Salone Internazionale del Libro 8-9 May 2014 - Naomi took part in a panel discussion on women in Israel, together with Fiamma Nirenstein and Elena Loewenthal, at the Salone Internazionale del Libro 2014 in Turin, Italy.

December 2013 - Watch an interview (in French) with Naomi about her struggle against the haredi war on women in Israel.
Watch an interview (in French) with Naomi about Le Serment.

December 2013 - Naomi visited Île-de-France to promote her new book Le serment (the French translation of The Covenant).

Sotah 15 March 2012 - Sotah was published in Italian as L'amora proibito. Read a review (in Italian).

Jephte's Daughter March 2012 - Jephte's Daughter was published in an Italian paperback edition, as Una moglie a Gerusalemme.

Le Fantôme de Dona Gracia Mendes October 2011 - The Ghost of Hannah Mendes was published in French as Le Fantôme de Dona Gracia Mendes. Read a review (in French).

The Tenth Song October 2011 - The Tenth Song was published in paperback.

May 2011 - Four-time Tony nominee Tovah Feldshuh directed a staged reading of Women's Minyan at New York's Westside Theater. The reading was produced by One Circle Productions, in partnership with Safe Horizon.

Watch the reading. Watch an interview with Naomi and Tovah Feldshuh.

Le serment November 2013 - The Covenant was published in French as Le serment.

November 2013 - Watch an interview with Naomi by Sharon Mor of Shaulina Productions about Naomi's new book The Sisters Weiss in Hebrew or in English.

6 November 2013 - Israel's Supreme Court reversed the District Court's decision against Naomi in the Shapiro case and ordered Shapiro to return the money she was awarded. Naomi agreed that the money be donated to charity.
October-November 2013 - Naomi toured the US, visiting twelve US cities and speaking about her new book, The Sisters Weiss.
The Sisters Weiss October 2013 - Naomi's ninth novel, The Sisters Weiss, was published. Read an article about it in the San Diego Jewish World.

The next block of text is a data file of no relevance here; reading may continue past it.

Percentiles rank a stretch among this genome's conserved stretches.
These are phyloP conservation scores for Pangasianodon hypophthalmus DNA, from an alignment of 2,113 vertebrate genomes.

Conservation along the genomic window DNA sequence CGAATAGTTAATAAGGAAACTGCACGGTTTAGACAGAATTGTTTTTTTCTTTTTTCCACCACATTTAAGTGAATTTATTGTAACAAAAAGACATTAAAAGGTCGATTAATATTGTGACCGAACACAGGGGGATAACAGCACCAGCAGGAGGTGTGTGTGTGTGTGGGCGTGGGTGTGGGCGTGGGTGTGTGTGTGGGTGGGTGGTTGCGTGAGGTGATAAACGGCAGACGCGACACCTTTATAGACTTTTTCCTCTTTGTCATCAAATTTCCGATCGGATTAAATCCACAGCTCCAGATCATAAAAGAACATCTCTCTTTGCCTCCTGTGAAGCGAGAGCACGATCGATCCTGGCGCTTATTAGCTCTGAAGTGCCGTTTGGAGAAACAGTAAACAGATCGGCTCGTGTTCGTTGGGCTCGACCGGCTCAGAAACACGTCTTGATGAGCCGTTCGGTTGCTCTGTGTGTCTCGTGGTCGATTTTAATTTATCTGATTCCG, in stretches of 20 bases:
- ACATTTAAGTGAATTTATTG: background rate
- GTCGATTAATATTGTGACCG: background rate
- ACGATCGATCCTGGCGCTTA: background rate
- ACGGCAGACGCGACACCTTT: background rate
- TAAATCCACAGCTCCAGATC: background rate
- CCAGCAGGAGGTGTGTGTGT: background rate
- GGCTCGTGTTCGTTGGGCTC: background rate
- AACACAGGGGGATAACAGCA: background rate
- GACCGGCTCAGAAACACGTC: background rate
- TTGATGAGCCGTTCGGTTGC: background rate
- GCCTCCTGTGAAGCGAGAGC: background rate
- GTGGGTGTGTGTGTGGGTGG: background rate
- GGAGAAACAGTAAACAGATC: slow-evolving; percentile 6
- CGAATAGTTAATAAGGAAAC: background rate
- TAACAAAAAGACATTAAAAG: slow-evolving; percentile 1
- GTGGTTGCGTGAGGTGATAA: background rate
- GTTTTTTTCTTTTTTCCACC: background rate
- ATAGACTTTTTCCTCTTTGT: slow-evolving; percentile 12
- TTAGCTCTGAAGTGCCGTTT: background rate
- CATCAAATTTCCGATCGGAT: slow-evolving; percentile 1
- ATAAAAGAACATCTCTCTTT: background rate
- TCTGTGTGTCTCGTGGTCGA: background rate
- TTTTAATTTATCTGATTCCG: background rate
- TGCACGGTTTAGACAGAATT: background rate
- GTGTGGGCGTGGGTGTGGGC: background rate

Chains Around the Grass August 2013 - Chains Around the Grass was published in an Amazon Kindle edition.
July 2013 - An interview with Naomi about her trips to Spain to research her best-selling The Ghost of Hannah Mendes was featured in Jewish Travel.
December 2012 - Naomi's play Women's Minyan was performed by the West Boca Theatre Company at the Levis JCC in Boca Raton, Florida.
November 2012 - Naomi visited Île-de-France speaking about her books.
5 November 2012 - Naomi spoke at the Cockfosters and North Southgate Synagogue in London, England.


Count Me Out, Rabbi Porush

We see it all the time. The secular talk show host invites the haredi guest – usually Rabbi Porush, Benizri or Ravitz – and what ensues is a strange dialogue in which the real issue is never actually discussed.

And whatever the trigger, the issue is always the same: the huge monetary burden of supporting a population whose philosophy permits them to marry and raise families blessed with 10, 12 or even 20 children, but does not permit them to work and support themselves.

This time, the trigger was the insolent, almost unbelievable demand of haredi MKs to receive huge sums for their yeshivot, their pet projects (a million shekels for a campaign to encourage Sabbath observance!) and their cronies’ non-profit associations (amutot), in exchange for their votes to assure that the country actually has a budget for 1999.